Common Knowledge:03.How do I differentiate between the quality of botanical supplement products?Back.
This is a discussion of some of the key issues that consumers and health care professionals should consider in assessing the relative quality of a botanical supplement.
Is the extract produced using high-quality raw materials?
What measures have been taken to ensure that the botanical identity of the raw materials has been properly determined?
What procedures have been followed in the cultivation, harvesting, and processing of the raw botanical materials, in order to ensure that the raw materials have been properly cleaned, dried, and stored, and that its content and ratio of active constituents has been preserved? What steps are taken to prevent adulteration of the raw materials with other, sometimes toxic plant species?
What measures are taken to ensure that the raw materials are free of contamination by heavy metals, filth (e.g. insect parts, animal hair), pathogenic microbes, fungi, toxic herbicides, or pesticides?
Unfortunately, although all of these questions are extremely relevant to the ultimate quality of a botanical supplement, information on such questions is not easily accessible to most consumers and even most health care providers. In this situation, a consumer's best protection is to purchase products only from reputable companies. One of the chief indications of a company's reliability is their membership in the American Herbal Products Organization (AHPA). This industry trade organization, which has established stringent criteria for membership, is dedicated to the implementation of ethical and responsible standards and practices in the production, importation, manufacture, and marketing of botanical products. Companies which belong to the organization must conform to these high standards, and membership in AHPA is a good indication that one is dealing with an ethical and reputable company. Cybernauts can visit the AHPA web site.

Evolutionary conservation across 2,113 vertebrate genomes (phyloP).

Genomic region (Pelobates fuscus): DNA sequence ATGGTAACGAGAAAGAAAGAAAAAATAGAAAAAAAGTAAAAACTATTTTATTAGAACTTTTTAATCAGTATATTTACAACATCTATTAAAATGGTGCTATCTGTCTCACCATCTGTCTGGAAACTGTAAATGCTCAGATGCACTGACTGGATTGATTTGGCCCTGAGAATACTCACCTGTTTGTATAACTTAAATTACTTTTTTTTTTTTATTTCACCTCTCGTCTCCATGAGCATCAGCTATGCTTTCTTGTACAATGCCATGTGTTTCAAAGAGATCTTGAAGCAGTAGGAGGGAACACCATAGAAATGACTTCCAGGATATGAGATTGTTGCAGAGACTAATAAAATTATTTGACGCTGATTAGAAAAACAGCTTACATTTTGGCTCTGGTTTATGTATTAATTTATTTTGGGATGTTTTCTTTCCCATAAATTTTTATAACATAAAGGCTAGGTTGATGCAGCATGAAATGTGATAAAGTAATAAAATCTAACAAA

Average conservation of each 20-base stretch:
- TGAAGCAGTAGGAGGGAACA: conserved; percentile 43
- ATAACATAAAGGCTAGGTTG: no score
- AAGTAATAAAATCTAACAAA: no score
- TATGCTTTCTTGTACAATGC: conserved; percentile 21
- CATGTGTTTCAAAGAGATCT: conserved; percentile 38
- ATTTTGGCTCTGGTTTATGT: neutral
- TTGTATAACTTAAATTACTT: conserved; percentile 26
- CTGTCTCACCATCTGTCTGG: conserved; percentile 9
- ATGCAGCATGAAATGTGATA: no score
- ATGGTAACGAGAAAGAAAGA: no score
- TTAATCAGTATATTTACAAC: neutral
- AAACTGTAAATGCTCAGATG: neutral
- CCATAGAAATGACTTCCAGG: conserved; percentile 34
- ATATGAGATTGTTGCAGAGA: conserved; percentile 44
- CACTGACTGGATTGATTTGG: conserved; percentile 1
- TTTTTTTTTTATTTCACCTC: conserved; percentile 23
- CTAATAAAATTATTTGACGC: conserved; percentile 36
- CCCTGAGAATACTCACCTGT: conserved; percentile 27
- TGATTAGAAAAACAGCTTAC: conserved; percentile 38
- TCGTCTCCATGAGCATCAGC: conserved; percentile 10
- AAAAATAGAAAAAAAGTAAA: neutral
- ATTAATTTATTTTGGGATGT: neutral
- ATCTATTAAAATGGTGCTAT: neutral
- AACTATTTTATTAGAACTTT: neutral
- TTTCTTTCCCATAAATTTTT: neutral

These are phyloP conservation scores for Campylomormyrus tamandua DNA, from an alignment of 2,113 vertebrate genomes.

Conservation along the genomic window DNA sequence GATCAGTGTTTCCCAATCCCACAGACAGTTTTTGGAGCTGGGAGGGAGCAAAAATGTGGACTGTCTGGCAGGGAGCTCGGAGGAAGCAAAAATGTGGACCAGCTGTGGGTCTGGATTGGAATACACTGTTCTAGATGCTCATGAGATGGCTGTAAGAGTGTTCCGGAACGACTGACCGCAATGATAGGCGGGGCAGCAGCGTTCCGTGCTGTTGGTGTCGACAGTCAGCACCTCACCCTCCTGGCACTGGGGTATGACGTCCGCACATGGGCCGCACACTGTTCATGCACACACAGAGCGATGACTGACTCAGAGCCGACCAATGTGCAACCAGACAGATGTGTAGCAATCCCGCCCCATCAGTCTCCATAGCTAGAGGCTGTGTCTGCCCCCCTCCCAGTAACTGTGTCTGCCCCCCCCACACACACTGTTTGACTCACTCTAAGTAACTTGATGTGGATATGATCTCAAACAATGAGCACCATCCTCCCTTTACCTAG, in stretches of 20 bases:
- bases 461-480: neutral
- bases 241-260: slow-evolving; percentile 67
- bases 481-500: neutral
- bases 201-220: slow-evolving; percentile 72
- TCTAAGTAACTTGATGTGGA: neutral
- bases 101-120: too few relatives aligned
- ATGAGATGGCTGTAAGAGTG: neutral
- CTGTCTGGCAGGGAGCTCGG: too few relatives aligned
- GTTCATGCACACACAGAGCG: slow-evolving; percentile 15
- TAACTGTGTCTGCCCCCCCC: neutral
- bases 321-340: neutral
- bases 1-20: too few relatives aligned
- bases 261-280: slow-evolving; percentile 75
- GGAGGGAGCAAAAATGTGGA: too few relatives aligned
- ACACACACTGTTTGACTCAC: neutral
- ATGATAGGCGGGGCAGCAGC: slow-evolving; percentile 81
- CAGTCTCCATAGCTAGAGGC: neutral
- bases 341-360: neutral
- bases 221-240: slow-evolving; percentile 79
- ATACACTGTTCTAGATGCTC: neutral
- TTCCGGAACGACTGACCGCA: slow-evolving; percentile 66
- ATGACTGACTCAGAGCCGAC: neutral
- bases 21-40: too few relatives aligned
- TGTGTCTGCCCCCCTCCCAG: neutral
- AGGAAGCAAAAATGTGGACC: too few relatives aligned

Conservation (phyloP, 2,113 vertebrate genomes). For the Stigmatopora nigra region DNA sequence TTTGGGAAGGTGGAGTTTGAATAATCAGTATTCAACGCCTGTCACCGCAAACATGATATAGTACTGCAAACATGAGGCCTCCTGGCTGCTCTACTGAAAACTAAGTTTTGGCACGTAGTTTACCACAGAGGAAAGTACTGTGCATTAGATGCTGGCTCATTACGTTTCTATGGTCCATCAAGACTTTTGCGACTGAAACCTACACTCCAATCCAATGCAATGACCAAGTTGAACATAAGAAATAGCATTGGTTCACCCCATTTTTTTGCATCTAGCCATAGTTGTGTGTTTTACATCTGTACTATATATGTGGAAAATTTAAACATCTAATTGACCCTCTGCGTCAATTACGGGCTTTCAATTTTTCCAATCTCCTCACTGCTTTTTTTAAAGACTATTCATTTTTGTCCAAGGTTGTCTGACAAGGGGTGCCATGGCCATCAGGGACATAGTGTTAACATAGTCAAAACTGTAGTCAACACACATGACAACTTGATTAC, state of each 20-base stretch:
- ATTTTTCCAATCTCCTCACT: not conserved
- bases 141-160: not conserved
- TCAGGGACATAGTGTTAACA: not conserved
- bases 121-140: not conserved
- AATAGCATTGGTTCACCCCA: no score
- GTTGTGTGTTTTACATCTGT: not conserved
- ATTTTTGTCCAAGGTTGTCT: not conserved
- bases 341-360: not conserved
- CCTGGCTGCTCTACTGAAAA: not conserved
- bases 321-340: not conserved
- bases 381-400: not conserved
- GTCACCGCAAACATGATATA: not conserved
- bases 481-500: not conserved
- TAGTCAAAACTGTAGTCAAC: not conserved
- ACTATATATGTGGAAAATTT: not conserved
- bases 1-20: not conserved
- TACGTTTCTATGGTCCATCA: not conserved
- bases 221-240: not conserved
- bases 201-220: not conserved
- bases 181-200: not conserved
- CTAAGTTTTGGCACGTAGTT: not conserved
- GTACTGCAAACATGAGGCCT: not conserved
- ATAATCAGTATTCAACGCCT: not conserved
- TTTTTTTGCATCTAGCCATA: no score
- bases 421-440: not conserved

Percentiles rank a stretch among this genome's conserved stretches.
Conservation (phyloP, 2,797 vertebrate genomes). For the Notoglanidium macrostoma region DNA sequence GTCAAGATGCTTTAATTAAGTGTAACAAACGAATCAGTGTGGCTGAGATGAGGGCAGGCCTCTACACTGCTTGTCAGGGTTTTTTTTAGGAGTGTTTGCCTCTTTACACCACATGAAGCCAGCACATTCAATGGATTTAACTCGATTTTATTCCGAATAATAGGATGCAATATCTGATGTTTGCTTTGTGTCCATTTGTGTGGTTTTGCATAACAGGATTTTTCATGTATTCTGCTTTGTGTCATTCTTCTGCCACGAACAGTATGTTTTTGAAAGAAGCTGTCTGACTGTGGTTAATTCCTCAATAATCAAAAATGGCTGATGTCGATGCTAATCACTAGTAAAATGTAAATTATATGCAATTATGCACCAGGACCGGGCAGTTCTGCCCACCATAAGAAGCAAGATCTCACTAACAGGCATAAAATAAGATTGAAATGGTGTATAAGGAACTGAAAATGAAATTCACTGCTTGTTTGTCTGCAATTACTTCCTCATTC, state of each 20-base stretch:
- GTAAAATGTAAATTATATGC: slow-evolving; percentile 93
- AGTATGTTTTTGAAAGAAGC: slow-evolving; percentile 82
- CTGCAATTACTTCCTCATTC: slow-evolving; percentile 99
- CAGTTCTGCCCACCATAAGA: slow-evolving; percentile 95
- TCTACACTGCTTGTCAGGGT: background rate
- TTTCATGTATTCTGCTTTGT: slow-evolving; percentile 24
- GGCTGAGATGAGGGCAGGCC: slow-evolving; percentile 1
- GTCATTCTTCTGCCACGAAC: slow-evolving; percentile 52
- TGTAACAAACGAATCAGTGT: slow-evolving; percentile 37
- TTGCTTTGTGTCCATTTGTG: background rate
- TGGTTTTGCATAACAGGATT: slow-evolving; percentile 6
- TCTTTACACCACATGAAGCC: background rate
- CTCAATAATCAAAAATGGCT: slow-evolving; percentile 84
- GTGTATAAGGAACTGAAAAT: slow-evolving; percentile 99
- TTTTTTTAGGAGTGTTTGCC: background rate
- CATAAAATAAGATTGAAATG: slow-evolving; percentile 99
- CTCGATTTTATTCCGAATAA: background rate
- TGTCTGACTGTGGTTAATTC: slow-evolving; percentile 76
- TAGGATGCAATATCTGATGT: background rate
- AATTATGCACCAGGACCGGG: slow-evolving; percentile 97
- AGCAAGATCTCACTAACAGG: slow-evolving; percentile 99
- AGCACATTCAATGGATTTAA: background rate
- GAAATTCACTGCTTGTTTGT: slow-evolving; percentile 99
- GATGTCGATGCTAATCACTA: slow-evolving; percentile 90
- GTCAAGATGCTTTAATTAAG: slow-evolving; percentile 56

This site includes links to member organizations who maintain a presence on the Web. Visitors to the web site can also order a membership directory, as well as other useful publications, such as the Botanical Safety Handbook (CRC Press, 1997). The cost is well worth it for anyone with a serious interest in botanical quality. Alternatively, one can also contact the manufacturer of the products of interest and inquire of their current membership in AHPA. Any company that cannot answer this question in the affirmative is probably best avoided.